Saturday, 23 May 2015

Past Habitual by Alf MacLochlainn / The Turning Over by William McCauley / Life After Life by Kate Atkinson

Waterstones have a special offer for the late May Bank Holiday weekend: an extra 10% off when you spend £25 (or more) simply for entering the code MAY10 when checking out. Click here to take advantage! The offer ends on Tuesday the 26th May at 12pm which I think means midnight, but might mean noon so don't spend too long browsing!


Past Habitual by Alf MacLochlainn
My rating: 2 of 5 stars

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I received a copy of Past Habitual from its publisher, Dalkey Archive, via NetGalley, in exchange for my honest review. This is my twelfth review for Sophie and Suze's NetGalley Challenge.

Childhood play, scarlet fever, a first kiss, befriending a Nazi spy--the narrative of Past Habitual roams through experiences both commonplace and formative, all under the uneasy canopy of wartime Ireland. Moving with ease between the voices of a young child, a German immigrant, an I.R.A member, and colloquial chatter, MacLochlainn forms a web of interactions that expose a century's tensions. A combination of traditional prose, poetry, monologue, and music, Past Habitual is an engaging and fascinating depiction of an Ireland struggling through the effects of war--both distant and on her doorstep.

Past Habitual is a collection of some twelve short stories all of which are set in Ireland. Alf MacLochlainn uses a variety of writing styles and, judging by the extensive bibliography at the back of the book, has incorporated a lot of real sources and events for his tales. Unfortunately I found that this has resulted in a lack of cohesion. I did enjoy three of the stories: 'A stitch in time', 'Why did I volunteer to kill the kittens' and 'Squitlings of memory or imagination on the Upper Shannon'. The remainder however either were difficult to read or lost me completely because of long tracts of dry historical or technical information, or long dialogues. I did encounter some moments of vivid description where MacLochlainn's Ireland suddenly sprang to life, but there was little in the way of strong characterisation. The synopsis intrigued me but I was disappointed by the resultant book.


The Turning OverThe Turning Over by William McCauley
My rating: 4 of 5 stars

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I received a copy of The Turning Over from its publishers, The Permanent Press, via NetGalley, in exchange for my honest review. This is my thirteenth review for  Sophie and Suze's NetGalley Challenge

I have made a few Kiva loans to Sierra Leone but, other than a vague awareness of the vicious war there, know little about the country so I jumped at the chance to read The Turning Over when it was offered. I didn't at first realise that the book isn't exactly new. I believe it was first published in the late 1990s and has been re-edited for a 2015 reprint.

The Turning Over's great strength is in its portrayal of the minutiae of life in 1980s Sierra Leone. Ex-Peace Corps Volunteer Robert Kelley has stayed on in the country working in paid employment at a fisheries project. The project is now losing its support and he must turn it over to a corrupt local official, knowing that this will be very bad for the people dependent on it. I loved McCauley's descriptions of houses and livelihoods, the differences between both Sierra Leonans and white ex-pats, and also between different groups of Sierra Leonans. He manages to convey the desperation of the poorest people without judging, and contrasts this against the affluent white life.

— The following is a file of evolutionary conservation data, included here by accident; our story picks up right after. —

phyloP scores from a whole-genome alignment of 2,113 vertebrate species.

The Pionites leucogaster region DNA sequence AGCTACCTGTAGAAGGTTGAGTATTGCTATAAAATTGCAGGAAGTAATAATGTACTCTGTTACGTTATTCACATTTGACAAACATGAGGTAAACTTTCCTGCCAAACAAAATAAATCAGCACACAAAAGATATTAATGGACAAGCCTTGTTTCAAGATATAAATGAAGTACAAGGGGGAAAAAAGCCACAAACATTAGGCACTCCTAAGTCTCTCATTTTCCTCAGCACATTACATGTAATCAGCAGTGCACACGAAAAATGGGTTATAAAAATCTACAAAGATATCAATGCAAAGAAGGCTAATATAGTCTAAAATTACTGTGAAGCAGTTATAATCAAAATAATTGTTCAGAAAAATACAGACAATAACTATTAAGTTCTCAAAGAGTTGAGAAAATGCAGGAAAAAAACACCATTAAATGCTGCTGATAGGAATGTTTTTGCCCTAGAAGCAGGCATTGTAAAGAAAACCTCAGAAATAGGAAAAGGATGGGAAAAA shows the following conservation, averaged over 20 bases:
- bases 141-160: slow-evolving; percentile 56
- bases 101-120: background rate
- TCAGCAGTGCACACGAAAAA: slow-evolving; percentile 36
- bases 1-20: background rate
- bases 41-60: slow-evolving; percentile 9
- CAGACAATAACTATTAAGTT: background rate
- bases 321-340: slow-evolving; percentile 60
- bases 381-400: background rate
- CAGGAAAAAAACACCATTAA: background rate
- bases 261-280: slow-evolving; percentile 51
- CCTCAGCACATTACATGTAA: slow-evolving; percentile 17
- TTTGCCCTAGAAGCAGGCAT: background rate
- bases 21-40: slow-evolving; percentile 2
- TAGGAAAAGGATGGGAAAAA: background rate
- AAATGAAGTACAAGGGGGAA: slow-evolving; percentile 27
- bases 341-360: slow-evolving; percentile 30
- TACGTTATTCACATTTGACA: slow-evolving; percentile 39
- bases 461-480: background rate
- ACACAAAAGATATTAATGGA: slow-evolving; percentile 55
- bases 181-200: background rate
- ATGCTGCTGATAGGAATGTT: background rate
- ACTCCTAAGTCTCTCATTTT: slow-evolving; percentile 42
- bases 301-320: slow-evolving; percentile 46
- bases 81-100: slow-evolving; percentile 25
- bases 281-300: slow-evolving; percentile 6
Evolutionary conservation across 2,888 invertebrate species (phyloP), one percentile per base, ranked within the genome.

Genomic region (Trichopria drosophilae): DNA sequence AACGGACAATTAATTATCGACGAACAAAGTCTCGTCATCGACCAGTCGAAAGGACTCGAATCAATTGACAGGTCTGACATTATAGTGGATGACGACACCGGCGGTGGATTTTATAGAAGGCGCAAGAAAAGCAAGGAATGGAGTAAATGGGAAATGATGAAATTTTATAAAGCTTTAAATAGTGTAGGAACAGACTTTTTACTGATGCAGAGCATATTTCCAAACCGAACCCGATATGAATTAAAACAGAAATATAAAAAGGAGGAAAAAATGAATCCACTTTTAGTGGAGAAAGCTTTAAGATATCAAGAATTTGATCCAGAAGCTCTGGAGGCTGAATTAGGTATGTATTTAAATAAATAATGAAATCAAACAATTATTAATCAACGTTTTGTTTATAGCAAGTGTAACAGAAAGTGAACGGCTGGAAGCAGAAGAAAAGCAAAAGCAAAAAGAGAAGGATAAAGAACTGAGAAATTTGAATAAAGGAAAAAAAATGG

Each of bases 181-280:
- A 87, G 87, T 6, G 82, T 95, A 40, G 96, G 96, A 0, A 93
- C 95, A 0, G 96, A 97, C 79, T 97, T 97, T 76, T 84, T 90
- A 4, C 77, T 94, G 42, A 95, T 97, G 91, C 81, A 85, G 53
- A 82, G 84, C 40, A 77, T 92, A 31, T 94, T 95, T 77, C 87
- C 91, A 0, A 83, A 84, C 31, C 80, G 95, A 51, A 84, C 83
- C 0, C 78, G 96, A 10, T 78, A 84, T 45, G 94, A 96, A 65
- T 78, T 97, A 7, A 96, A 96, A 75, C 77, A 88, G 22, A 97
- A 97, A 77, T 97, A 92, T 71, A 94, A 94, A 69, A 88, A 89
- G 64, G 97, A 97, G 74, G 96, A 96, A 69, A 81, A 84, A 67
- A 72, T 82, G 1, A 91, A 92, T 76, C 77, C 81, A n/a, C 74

While Robert, as our protagonist, doesn't really do much and is often a pretty unsympathetic character, he does allow the reader to view the moral conundrums posed by The Turning Over. Although when finally overtaken by what seems the outbreak of civil war, his river escape is exciting. I wouldn't recommend The Turning Over to fans of action thrillers, but as an insight into an often unrepresented country, it is a very interesting novel.


Life After LifeLife After Life by Kate Atkinson
My rating: 4 of 5 stars

This is my sixth review for the Read Scotland 2015 challenge.

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Having not been particularly impressed with my first Kate Atkinson read, When Will There Be Good News, I have had Life After Life sitting on my Kindle for months unread as I kept overlooking it in favour of other titles. What a mistake! Atkinson has created a incredible premise in Ursula's reliving of her life and executes her idea with wonderful skill.

I particularly liked the strength of the surrounding characters and found it easy to imagine Pamela and Maurice, Sylvie and Hugh, Teddy, Bridget and Mrs Glover and the irrepressible Izzie as real people. Their speech and behaviours seemed always spot on for their portrayals. Most fascinating however is Ursula's fluctuating character as the events which shape her future life either do or don't take place. Episodes such as Spanish influenza are so sad and shocking. This is not a relaxed read as it is impossible to guess from where the darkness will next fall.

Atkinson's impressive research carries the tale, without getting in the way, and I appreciated her viewing of the Second World War from both sides. Perhaps the end few chapters are a little too much 'must have a happy ending' for my tastes, but for sheer inventiveness and keeping all those plot twists logical, Atkinson deserves high praise indeed.


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